Based on data and information collected from India’s city-scale epidemic simulator which is supported by SAP Labs India, scientists from the Indian Institute of Science (IISc), Bengaluru, and the Tata Institute of Fundamental Research (TIFR), have recommended that local trains resume operations with a 30% capacity as the country begins the process of reviving economic activity which has been severely hit by the lockdown restrictions made due to the COVID-19 virus.
The resumption in local train operations will begin slowly—just around 20% to 30% of use initially—before being re-examined in 3 to 4 weeks as new data is collected. Additionally, a specified report with different suggestions should be there in 1 or 2 weeks, according to Sandeep Juneja, Professor and Dean of the School of Technology and Computer Science at TIFR.
On Monday, June 1st, the Indian government started the three-phase plan to lift the nationwide lockdown—allowing more states to open up, as well as allowing hospitality, retail sectors and places of worship to open from June 8.
As the country slowly transitions to more-relaxed lockdown measures, having an extensive understanding of how the COVID-19 virus might spread and estimating its future course is key to driving policy decisions for logistics, health, demand & supply circumstances.
According to Sindhu Gangadharan, managing director of SAP Labs India:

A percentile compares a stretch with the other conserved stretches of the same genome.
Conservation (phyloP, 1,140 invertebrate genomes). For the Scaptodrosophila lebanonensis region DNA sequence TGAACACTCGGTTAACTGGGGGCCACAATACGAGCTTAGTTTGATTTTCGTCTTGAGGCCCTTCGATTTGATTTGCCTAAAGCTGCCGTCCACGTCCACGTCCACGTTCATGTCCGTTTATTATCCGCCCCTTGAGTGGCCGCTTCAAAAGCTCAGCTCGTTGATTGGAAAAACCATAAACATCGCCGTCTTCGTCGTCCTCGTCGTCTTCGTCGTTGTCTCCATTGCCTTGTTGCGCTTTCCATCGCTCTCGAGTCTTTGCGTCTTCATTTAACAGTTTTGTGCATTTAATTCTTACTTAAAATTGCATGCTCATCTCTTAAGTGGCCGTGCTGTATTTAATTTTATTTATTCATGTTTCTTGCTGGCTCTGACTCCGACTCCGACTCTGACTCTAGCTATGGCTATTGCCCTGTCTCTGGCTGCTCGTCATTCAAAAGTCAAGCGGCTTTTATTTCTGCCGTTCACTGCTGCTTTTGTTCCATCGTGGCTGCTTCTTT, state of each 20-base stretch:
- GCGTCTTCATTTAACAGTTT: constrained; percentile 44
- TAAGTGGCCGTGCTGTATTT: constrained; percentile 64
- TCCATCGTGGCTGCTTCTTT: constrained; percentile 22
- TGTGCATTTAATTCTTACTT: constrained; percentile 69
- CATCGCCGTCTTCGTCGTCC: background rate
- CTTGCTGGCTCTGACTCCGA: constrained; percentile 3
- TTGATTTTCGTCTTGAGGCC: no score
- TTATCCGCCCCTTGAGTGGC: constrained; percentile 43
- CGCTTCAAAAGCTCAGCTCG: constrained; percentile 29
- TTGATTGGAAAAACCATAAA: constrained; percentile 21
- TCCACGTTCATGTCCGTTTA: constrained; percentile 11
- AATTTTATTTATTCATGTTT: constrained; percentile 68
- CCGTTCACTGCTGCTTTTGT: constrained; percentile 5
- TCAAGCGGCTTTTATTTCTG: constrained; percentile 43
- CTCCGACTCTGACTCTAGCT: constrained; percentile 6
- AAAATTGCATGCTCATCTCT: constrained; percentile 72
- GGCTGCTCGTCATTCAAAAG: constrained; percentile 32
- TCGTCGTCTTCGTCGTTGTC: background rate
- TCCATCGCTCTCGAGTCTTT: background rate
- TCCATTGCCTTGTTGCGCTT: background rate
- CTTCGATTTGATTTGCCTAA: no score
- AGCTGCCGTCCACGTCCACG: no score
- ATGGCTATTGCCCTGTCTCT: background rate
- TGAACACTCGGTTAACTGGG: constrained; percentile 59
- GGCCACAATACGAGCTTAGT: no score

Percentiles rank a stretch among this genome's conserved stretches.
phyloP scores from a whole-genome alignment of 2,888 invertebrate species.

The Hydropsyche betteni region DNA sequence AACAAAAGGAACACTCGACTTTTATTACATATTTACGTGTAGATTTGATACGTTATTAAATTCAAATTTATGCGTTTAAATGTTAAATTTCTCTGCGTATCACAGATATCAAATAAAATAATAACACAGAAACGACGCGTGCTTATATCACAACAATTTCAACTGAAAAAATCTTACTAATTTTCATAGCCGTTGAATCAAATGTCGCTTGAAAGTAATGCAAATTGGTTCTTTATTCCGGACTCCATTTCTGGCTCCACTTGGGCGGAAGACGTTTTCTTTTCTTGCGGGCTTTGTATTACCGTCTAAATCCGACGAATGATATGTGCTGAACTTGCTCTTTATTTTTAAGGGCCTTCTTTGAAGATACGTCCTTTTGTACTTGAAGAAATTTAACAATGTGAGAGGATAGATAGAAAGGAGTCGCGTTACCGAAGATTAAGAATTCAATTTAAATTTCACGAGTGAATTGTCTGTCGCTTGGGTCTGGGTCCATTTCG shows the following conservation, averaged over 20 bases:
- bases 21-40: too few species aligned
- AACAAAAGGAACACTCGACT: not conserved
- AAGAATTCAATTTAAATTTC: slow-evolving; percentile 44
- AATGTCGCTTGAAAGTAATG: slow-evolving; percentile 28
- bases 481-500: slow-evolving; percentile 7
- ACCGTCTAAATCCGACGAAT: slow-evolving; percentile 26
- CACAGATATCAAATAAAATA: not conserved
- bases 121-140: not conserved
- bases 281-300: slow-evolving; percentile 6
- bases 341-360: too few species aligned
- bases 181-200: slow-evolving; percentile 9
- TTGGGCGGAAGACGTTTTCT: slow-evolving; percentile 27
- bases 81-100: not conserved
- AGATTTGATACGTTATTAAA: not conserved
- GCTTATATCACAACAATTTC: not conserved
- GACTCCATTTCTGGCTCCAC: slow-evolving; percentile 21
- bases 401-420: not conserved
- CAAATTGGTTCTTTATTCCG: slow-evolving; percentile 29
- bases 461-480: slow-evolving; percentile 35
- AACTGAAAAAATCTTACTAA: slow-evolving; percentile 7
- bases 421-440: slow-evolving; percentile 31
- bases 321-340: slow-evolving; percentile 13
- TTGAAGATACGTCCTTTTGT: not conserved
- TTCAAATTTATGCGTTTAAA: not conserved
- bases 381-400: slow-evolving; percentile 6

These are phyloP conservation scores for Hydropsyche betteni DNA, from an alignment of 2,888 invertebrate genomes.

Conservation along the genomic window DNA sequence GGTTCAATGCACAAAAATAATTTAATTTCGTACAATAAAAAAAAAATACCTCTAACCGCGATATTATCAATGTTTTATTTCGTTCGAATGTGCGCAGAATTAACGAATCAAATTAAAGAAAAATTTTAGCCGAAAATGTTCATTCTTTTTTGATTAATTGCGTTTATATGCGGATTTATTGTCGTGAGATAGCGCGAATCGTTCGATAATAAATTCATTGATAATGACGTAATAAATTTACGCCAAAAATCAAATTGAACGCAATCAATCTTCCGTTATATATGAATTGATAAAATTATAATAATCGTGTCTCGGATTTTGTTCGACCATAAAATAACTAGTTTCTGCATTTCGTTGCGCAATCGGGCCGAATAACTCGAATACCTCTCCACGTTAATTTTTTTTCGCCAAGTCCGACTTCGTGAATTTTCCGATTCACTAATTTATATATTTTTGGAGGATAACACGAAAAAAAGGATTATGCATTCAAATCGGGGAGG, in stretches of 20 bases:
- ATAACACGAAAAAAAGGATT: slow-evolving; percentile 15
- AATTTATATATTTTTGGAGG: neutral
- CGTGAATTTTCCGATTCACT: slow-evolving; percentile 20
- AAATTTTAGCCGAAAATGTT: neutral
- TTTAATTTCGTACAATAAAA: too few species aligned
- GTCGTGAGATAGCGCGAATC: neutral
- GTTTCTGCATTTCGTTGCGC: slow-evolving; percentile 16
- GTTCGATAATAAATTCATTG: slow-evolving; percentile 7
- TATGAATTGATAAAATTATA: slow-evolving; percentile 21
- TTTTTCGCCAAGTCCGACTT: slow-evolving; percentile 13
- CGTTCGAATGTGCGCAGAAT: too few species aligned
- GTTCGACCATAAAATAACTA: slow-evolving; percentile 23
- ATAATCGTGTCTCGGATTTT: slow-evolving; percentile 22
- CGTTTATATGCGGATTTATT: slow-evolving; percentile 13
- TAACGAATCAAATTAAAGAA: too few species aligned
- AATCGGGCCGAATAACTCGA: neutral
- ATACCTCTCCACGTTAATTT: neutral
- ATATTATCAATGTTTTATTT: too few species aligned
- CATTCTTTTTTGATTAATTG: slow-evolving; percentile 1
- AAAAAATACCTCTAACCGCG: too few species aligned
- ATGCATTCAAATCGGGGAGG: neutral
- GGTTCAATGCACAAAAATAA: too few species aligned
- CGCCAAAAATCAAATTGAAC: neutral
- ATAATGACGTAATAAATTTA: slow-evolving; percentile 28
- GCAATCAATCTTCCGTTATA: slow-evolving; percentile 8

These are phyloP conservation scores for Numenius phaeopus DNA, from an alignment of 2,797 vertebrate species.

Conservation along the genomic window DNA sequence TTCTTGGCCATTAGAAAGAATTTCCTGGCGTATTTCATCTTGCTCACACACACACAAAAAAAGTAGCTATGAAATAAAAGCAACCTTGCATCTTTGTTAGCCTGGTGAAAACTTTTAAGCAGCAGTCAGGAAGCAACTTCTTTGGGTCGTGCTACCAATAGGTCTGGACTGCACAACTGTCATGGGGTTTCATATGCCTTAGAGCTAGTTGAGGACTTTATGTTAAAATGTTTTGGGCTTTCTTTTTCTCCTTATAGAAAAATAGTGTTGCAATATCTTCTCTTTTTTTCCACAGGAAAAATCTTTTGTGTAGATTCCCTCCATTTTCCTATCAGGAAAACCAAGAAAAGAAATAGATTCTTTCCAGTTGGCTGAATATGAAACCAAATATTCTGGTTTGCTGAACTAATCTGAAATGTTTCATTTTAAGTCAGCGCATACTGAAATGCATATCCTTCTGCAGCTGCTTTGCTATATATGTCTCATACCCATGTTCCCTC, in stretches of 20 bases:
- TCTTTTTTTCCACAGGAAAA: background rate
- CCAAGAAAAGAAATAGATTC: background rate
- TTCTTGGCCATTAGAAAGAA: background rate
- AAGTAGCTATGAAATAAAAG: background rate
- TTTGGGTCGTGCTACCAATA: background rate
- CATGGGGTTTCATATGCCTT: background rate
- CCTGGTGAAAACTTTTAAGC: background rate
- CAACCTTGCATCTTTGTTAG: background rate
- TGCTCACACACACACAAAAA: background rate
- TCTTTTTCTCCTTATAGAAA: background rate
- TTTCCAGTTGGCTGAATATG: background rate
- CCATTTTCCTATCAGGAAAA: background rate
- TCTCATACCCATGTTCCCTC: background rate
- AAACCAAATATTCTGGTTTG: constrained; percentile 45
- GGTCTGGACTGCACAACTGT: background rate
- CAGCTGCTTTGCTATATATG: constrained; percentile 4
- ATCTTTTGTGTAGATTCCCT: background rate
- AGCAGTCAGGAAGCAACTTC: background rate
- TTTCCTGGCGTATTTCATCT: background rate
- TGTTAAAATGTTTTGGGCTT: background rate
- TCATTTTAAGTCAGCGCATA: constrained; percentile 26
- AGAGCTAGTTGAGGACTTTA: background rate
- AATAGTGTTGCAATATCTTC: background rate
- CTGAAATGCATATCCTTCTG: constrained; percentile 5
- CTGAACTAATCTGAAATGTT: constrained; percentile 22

“It is essential to know that we look at such intercessions to reduce the spread of coronavirus & support the government authorities to take the required and right steps.”
The IISc in Bengaluru and the TIFR in Mumbai, started utilizing the comprehensive city-scale epidemic simulator in May with technological support from SAP Labs India to assess the impact of restrictions imposed explicitly on some spaces and to enable the government to make informed decisions in implementing the nationwide lockdown. According to Gautam Menon, a professor of physics and biology at Ashoka University, the simulator is a high-quality study that implements a detailed agent-based model approach to an Indian city for the first time.
Further, Rajesh Sundaresan, a professor of electrical and electronic engineering at IISc, said:
“An agent-based model gives us an ability to study targeted interventions like closing schools and colleges alone, home quarantining, social distancing of the elderly, implementing odd-even strategies at workplaces, etc.”
India’s SAP Labs-supported epidemic simulator models a city with agents (i.e. individuals or groups) distributed across municipal wards, considers public spaces where interactions are likely to occur and accounts for the variations in demographics as it “seeds” the virus infections in the city-scale replica to see how the virus is transmitted based interactions among citizens.
The simulations compared the impact on infections and death rates of a scenario where lockdown is implemented for an indefinite period of time versus less stringent interventions—such as a return to normal activity after April 20, 2020, after May 3, 2020, and partial restrictions for a period after these dates.
The results of the epidemic simulator showed that coronavirus-related deaths would be reduced by 98% in Mumbai and 99.9% in Bengaluru with an indefinite lockdown period. While results on less stringent interventions showed that by July 1, 2020 death rates in Mumbai would be reduced by up to 82%, while in Bengaluru it would be reduced by up to 99.5%.
Moreover, the epidemic simulator has been forming sets of data to come up with practices and information over various locations to predict the number of beds or ICUs needed in hospitals, as well as draw up a plan on tackling a surge in COVID-19 active cases with the country’s existing health infrastructure.